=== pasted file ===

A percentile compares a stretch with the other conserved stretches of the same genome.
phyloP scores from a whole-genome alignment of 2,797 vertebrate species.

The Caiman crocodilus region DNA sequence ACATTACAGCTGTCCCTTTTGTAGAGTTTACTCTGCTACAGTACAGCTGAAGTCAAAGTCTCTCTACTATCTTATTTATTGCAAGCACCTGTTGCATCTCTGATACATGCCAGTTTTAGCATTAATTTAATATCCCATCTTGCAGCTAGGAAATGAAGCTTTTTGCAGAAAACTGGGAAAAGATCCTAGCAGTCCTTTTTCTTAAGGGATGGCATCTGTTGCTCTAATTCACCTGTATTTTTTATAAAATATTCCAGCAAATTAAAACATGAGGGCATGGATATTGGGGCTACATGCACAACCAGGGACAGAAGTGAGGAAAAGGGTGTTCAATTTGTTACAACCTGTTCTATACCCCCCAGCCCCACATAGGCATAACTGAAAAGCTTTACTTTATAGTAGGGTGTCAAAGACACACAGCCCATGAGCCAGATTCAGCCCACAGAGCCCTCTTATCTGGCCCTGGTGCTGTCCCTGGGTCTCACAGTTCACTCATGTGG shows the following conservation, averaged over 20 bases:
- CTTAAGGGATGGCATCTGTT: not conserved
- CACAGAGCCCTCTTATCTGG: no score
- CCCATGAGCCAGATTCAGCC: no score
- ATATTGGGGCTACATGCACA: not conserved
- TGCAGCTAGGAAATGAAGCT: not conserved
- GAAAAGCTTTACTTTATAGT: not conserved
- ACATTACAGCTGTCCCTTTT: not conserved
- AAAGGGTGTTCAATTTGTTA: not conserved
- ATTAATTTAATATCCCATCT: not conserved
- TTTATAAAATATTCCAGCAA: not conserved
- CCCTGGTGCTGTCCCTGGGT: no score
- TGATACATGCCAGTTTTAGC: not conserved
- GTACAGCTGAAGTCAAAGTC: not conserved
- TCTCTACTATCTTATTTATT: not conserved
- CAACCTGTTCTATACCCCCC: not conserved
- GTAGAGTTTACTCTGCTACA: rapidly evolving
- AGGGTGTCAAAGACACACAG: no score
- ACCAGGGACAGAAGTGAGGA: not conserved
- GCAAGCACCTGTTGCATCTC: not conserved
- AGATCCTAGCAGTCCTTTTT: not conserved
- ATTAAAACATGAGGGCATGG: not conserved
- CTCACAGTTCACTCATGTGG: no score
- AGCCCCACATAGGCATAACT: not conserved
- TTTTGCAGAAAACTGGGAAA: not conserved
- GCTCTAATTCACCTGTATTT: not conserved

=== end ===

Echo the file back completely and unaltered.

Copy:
A percentile compares a stretch with the other conserved stretches of the same genome.
phyloP scores from a whole-genome alignment of 2,797 vertebrate species.

The Caiman crocodilus region DNA sequence ACATTACAGCTGTCCCTTTTGTAGAGTTTACTCTGCTACAGTACAGCTGAAGTCAAAGTCTCTCTACTATCTTATTTATTGCAAGCACCTGTTGCATCTCTGATACATGCCAGTTTTAGCATTAATTTAATATCCCATCTTGCAGCTAGGAAATGAAGCTTTTTGCAGAAAACTGGGAAAAGATCCTAGCAGTCCTTTTTCTTAAGGGATGGCATCTGTTGCTCTAATTCACCTGTATTTTTTATAAAATATTCCAGCAAATTAAAACATGAGGGCATGGATATTGGGGCTACATGCACAACCAGGGACAGAAGTGAGGAAAAGGGTGTTCAATTTGTTACAACCTGTTCTATACCCCCCAGCCCCACATAGGCATAACTGAAAAGCTTTACTTTATAGTAGGGTGTCAAAGACACACAGCCCATGAGCCAGATTCAGCCCACAGAGCCCTCTTATCTGGCCCTGGTGCTGTCCCTGGGTCTCACAGTTCACTCATGTGG shows the following conservation, averaged over 20 bases:
- CTTAAGGGATGGCATCTGTT: not conserved
- CACAGAGCCCTCTTATCTGG: no score
- CCCATGAGCCAGATTCAGCC: no score
- ATATTGGGGCTACATGCACA: not conserved
- TGCAGCTAGGAAATGAAGCT: not conserved
- GAAAAGCTTTACTTTATAGT: not conserved
- ACATTACAGCTGTCCCTTTT: not conserved
- AAAGGGTGTTCAATTTGTTA: not conserved
- ATTAATTTAATATCCCATCT: not conserved
- TTTATAAAATATTCCAGCAA: not conserved
- CCCTGGTGCTGTCCCTGGGT: no score
- TGATACATGCCAGTTTTAGC: not conserved
- GTACAGCTGAAGTCAAAGTC: not conserved
- TCTCTACTATCTTATTTATT: not conserved
- CAACCTGTTCTATACCCCCC: not conserved
- GTAGAGTTTACTCTGCTACA: rapidly evolving
- AGGGTGTCAAAGACACACAG: no score
- ACCAGGGACAGAAGTGAGGA: not conserved
- GCAAGCACCTGTTGCATCTC: not conserved
- AGATCCTAGCAGTCCTTTTT: not conserved
- ATTAAAACATGAGGGCATGG: not conserved
- CTCACAGTTCACTCATGTGG: no score
- AGCCCCACATAGGCATAACT: not conserved
- TTTTGCAGAAAACTGGGAAA: not conserved
- GCTCTAATTCACCTGTATTT: not conserved